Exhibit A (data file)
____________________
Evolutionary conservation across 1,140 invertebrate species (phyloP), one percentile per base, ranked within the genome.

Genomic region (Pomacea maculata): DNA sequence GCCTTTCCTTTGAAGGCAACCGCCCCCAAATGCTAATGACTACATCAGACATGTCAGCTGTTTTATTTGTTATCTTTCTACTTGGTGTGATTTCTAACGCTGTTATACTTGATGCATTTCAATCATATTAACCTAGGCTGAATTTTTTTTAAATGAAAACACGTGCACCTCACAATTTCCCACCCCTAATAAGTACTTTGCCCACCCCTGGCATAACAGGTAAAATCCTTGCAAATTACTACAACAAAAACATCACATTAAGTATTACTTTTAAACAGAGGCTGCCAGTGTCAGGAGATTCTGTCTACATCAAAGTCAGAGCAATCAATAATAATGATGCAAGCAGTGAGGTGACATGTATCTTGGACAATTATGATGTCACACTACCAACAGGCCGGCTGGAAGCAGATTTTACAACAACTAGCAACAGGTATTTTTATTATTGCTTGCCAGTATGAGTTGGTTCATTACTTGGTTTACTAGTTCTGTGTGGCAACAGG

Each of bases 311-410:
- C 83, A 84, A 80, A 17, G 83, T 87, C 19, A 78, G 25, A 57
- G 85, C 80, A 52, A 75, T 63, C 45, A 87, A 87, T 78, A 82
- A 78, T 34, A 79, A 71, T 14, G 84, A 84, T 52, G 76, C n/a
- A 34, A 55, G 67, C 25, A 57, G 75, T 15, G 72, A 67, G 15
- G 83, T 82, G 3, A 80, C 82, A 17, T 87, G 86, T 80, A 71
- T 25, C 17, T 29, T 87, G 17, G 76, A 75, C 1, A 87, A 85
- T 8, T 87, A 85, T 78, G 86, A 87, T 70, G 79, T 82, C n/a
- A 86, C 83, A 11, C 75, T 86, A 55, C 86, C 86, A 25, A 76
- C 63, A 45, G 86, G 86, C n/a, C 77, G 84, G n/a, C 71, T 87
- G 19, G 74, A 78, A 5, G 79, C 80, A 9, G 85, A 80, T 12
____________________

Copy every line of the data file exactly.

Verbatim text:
Evolutionary conservation across 1,140 invertebrate species (phyloP), one percentile per base, ranked within the genome.

Genomic region (Pomacea maculata): DNA sequence GCCTTTCCTTTGAAGGCAACCGCCCCCAAATGCTAATGACTACATCAGACATGTCAGCTGTTTTATTTGTTATCTTTCTACTTGGTGTGATTTCTAACGCTGTTATACTTGATGCATTTCAATCATATTAACCTAGGCTGAATTTTTTTTAAATGAAAACACGTGCACCTCACAATTTCCCACCCCTAATAAGTACTTTGCCCACCCCTGGCATAACAGGTAAAATCCTTGCAAATTACTACAACAAAAACATCACATTAAGTATTACTTTTAAACAGAGGCTGCCAGTGTCAGGAGATTCTGTCTACATCAAAGTCAGAGCAATCAATAATAATGATGCAAGCAGTGAGGTGACATGTATCTTGGACAATTATGATGTCACACTACCAACAGGCCGGCTGGAAGCAGATTTTACAACAACTAGCAACAGGTATTTTTATTATTGCTTGCCAGTATGAGTTGGTTCATTACTTGGTTTACTAGTTCTGTGTGGCAACAGG

Each of bases 311-410:
- C 83, A 84, A 80, A 17, G 83, T 87, C 19, A 78, G 25, A 57
- G 85, C 80, A 52, A 75, T 63, C 45, A 87, A 87, T 78, A 82
- A 78, T 34, A 79, A 71, T 14, G 84, A 84, T 52, G 76, C n/a
- A 34, A 55, G 67, C 25, A 57, G 75, T 15, G 72, A 67, G 15
- G 83, T 82, G 3, A 80, C 82, A 17, T 87, G 86, T 80, A 71
- T 25, C 17, T 29, T 87, G 17, G 76, A 75, C 1, A 87, A 85
- T 8, T 87, A 85, T 78, G 86, A 87, T 70, G 79, T 82, C n/a
- A 86, C 83, A 11, C 75, T 86, A 55, C 86, C 86, A 25, A 76
- C 63, A 45, G 86, G 86, C n/a, C 77, G 84, G n/a, C 71, T 87
- G 19, G 74, A 78, A 5, G 79, C 80, A 9, G 85, A 80, T 12